Ambulance Chasing Lawyers – The Myth and the Reality
By Adam Manning
The compensation culture is a concept that is often thrown about by the newspapers when attacking health and safety legislation and the way it is implemented but thankfully the recent Panorama programme “May Contain Nuts” provided an unusually balanced view of the subject with only one exception.
The culprit of the piece was the often maligned personal injury lawyer and those employing their services: those who have been injured through no fault of their own and are seeking to claim compensation.
One of the speakers espoused the view that solicitors are embarrassed by the use of “no win no fee” agreements to run personal injury claims and that they wish they had never been created. This is quite definitely not the case as they provide a powerful means for many people to obtain the services of a personal injury lawyer to help them with their claim for compensation.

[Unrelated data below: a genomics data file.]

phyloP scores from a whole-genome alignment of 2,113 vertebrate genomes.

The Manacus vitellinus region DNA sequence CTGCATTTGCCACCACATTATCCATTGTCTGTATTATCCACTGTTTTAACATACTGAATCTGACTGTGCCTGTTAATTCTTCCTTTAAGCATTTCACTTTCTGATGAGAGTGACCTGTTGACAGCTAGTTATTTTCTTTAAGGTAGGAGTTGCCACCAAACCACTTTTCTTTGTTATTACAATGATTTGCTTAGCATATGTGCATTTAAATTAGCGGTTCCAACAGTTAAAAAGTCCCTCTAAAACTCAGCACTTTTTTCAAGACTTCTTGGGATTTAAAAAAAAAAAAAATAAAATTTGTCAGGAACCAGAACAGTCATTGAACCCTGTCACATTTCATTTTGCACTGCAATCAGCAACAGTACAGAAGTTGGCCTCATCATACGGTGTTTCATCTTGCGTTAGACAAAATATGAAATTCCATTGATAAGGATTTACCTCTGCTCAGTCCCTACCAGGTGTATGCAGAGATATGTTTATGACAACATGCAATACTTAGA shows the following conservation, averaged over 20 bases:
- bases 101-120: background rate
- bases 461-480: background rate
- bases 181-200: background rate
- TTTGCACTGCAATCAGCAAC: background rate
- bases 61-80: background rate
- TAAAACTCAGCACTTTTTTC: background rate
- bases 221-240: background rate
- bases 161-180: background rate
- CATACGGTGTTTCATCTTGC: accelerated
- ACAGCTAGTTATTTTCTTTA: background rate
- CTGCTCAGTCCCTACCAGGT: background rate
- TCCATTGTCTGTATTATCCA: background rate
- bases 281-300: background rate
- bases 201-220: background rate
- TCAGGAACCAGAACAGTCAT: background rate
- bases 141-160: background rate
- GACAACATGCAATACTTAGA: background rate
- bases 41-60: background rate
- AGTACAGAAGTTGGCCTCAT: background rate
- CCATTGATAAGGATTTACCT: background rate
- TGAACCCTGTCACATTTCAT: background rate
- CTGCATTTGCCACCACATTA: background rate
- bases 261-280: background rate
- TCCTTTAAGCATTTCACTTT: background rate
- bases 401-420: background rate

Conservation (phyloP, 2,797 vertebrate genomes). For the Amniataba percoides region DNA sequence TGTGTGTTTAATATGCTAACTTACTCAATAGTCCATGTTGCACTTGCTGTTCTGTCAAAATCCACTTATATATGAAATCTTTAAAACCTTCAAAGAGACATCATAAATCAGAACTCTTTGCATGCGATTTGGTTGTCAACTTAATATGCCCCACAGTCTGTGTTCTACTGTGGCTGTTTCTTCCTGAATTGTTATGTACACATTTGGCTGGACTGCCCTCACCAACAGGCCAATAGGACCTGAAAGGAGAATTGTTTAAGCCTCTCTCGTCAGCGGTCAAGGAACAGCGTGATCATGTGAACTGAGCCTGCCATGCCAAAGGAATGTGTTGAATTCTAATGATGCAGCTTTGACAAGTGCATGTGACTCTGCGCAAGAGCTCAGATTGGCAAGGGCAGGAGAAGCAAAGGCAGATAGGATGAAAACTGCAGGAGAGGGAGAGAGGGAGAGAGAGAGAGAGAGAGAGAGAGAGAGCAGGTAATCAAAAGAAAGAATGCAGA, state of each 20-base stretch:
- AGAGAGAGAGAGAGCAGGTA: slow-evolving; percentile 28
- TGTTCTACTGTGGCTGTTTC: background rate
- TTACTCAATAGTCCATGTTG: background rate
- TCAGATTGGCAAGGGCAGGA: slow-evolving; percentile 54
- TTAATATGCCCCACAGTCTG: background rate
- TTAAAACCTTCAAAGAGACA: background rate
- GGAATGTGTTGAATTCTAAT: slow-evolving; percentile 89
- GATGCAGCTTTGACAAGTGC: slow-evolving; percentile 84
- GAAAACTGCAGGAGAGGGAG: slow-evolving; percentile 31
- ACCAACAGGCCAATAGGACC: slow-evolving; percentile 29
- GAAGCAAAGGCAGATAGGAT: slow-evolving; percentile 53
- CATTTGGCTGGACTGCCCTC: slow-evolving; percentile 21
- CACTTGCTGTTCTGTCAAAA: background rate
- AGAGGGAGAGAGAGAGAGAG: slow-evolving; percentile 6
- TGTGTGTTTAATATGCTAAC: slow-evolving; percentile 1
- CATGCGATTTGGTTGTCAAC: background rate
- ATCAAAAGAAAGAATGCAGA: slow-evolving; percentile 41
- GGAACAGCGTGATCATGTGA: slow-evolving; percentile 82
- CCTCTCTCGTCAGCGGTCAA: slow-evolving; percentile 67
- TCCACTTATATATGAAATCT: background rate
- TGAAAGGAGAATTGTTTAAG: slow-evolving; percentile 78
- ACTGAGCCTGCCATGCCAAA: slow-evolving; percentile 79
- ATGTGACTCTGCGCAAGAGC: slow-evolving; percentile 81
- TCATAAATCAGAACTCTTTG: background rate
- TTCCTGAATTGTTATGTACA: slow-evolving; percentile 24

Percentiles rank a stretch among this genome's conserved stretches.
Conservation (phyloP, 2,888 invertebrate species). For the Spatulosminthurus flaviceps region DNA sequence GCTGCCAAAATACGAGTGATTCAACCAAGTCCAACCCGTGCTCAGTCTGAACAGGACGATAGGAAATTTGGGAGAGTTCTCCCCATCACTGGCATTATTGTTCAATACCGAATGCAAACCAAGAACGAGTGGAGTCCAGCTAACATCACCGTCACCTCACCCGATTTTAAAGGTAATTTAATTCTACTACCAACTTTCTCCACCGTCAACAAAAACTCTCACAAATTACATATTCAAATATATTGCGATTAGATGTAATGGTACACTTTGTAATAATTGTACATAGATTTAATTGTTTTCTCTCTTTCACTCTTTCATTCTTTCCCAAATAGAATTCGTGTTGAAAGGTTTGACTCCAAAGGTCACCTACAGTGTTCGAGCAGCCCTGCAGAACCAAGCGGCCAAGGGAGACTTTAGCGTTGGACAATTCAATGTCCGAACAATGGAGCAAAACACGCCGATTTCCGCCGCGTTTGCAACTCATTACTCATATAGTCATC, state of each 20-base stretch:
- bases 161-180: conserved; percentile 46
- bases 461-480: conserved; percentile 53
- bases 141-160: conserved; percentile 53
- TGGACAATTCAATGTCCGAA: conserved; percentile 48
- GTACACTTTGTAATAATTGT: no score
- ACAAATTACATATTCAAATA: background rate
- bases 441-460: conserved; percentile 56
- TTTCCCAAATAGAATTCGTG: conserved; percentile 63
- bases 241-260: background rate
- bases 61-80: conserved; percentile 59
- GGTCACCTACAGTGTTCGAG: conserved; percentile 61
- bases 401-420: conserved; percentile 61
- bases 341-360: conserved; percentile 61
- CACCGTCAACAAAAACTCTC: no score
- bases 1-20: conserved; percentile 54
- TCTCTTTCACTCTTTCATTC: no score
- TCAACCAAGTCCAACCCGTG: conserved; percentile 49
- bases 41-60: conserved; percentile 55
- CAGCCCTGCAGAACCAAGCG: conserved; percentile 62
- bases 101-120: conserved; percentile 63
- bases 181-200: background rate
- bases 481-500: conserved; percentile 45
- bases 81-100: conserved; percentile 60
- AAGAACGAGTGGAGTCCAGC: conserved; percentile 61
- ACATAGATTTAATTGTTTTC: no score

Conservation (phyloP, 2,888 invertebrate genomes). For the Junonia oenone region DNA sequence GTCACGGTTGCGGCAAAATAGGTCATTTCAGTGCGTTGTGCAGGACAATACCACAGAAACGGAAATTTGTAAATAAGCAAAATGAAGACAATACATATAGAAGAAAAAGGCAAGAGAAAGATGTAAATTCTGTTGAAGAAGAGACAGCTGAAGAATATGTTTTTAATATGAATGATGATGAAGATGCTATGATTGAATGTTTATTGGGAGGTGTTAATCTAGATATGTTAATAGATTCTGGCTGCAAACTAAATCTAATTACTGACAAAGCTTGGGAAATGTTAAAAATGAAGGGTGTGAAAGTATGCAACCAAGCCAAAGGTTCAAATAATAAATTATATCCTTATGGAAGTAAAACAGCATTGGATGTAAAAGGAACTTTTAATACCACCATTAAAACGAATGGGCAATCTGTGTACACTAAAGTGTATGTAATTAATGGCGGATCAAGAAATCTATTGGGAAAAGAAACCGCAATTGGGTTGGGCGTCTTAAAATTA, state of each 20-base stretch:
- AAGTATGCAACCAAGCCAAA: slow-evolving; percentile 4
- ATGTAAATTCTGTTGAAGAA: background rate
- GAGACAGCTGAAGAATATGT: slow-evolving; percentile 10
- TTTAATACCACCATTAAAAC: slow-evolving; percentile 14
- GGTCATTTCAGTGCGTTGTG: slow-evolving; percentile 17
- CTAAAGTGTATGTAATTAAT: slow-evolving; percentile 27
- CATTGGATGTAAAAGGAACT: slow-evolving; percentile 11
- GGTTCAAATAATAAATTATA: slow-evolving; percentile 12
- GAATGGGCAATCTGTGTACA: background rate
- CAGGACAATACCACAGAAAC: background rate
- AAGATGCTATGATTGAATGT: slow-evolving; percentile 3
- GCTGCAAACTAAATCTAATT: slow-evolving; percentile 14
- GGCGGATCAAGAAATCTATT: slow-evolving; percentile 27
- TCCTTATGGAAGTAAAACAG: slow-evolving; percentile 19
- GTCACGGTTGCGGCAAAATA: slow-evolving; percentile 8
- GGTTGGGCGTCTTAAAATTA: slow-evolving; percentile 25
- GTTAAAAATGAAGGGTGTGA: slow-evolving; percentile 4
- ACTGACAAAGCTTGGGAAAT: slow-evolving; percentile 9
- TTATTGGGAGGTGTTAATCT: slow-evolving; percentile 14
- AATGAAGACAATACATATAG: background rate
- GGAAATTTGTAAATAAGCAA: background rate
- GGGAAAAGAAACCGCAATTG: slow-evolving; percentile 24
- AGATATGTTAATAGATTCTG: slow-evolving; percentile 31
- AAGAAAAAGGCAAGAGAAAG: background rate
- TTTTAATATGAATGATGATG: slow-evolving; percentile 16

The principle of “no win no fee” is normally arranged in an accident claim using what is technically called a Conditional Fee Agreement (or CFA). It has this name as the lawyer’s fee or bill is conditional upon a successful claim. In other words, the injured party has to be successful in making a claim for compensation for the solicitor or barrister to be able to claim their fees for all the work involved in the case.
The background to the introduction of the CFA during the 1990s was the by and large complete withdrawal of legal aid for injury claims by the UK government (with the exception of clinical negligence claims). To ensure that many people could still use a lawyer to help with their case, the CFA was created. The main advantage to most people is that they will not be expected to pay up front or indeed generally at any time during the case for the solicitor’s legal costs. Normally when instructing a solicitor or barrister to deal with a case, a client is expected to provide an initial payment of money on account of legal costs and to continue to make regular payments for costs as the case proceeds. This simply does not arise under the CFA which as a result removes a large obstacle to many private people in obtaining the services of a lawyer.